The Halo Effect – Days of the Lost (Nuclear Blast)

Wednesday, 17th August 2022
Rating: 7.5 / 10

The lineup of Swedish act The Halo Effect has integral ties to the origins of the melodeath moniker known as The Gothenburg Sound. All of the members have history with In Flames throughout various stages of that band’s long career – while vocalist Mikael Stanne continued forward fronting Dark Tranquillity. Knowing each other in those early years back in the late 80’s, the idea came about to revisit the past using the seasoning and experience gained decades later as friends and musicians – which is what you’ll hear on this debut album Days of the Lost.

The record bristles with that enthusiastic charm of the early to mid-1990’s, locking onto specific catchy riff combinations, potent groove/fill combinations, while Mikael’s vicious screams and growls give the tracks that additional propulsion to scratch, claw, and cement themselves into your heart. The rhythms, twin harmony spots, plus lead breaks between Jesper Strömblad and Niclas Engelin engage the melodeath maven craving for simplicity – “The Needless End” plus “A Truth Worth Lying For” channeling that spirit of The Jester Race or Whoracle. Bassist Peter Iwers drives the early sequences for “Gateways”, the main chorus payoff along with the subtle guitar twists addictive in a mid-tempo anthem template. The ten tracks roll by in relatively quick fashion at just over forty minutes – standouts including the up-tempo riff parade with slamming drum grooves courtesy of Daniel Svensson for “Feel What I Believe” plus the quintessential textbook hooks and melodies that comprise the title track – double kick emphasis and progressive transitions enhancing the dynamic appeal. Special guest Matt Heafy of Trivium appears on “Last of Our Kind”, adding his impassioned voice to this punishing composition that starts off serene before blasting into heads down riffs supplemented by the right half-time groove moments.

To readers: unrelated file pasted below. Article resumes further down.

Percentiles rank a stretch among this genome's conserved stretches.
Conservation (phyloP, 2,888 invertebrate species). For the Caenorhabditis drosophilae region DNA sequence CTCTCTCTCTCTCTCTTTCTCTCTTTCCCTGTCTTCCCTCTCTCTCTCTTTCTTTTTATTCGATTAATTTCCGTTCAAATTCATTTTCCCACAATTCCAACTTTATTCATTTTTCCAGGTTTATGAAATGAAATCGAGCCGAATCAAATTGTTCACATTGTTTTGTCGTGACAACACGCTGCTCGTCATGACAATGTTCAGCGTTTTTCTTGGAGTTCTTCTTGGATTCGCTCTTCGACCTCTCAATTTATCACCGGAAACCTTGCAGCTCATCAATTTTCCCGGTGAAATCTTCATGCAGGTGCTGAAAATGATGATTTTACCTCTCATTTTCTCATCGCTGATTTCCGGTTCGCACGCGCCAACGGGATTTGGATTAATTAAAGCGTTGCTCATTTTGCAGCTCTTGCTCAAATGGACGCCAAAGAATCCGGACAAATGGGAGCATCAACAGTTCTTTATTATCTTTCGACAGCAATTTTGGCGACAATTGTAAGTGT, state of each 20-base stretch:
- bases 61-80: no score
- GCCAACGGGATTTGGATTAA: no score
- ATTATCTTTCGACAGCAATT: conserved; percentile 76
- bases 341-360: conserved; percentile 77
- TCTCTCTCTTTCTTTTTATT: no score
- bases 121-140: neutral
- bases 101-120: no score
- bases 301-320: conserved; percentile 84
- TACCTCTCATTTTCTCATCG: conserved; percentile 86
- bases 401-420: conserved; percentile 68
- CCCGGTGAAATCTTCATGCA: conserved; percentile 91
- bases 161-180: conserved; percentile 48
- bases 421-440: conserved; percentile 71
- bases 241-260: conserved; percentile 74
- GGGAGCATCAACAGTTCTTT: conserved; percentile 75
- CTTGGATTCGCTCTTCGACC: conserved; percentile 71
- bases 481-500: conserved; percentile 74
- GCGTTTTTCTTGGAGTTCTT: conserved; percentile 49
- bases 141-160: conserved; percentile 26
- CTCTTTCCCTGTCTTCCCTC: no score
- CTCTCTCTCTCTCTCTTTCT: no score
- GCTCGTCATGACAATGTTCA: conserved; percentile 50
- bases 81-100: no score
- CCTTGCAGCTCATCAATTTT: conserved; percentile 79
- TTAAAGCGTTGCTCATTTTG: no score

Those expecting revolutionary music may be sorely disappointed – these musicians preferring to tap into those early influences and see what develops organically. Some will be satisfied with the throwback nature of Days of the Lost – others may have a wait and see attitude to keep an eye on The Halo Effect for future recordings. Position this scribe as moderately happy, curious to watch where things may progress.

The Halo Effect on Facebook

[fbcomments width="580"]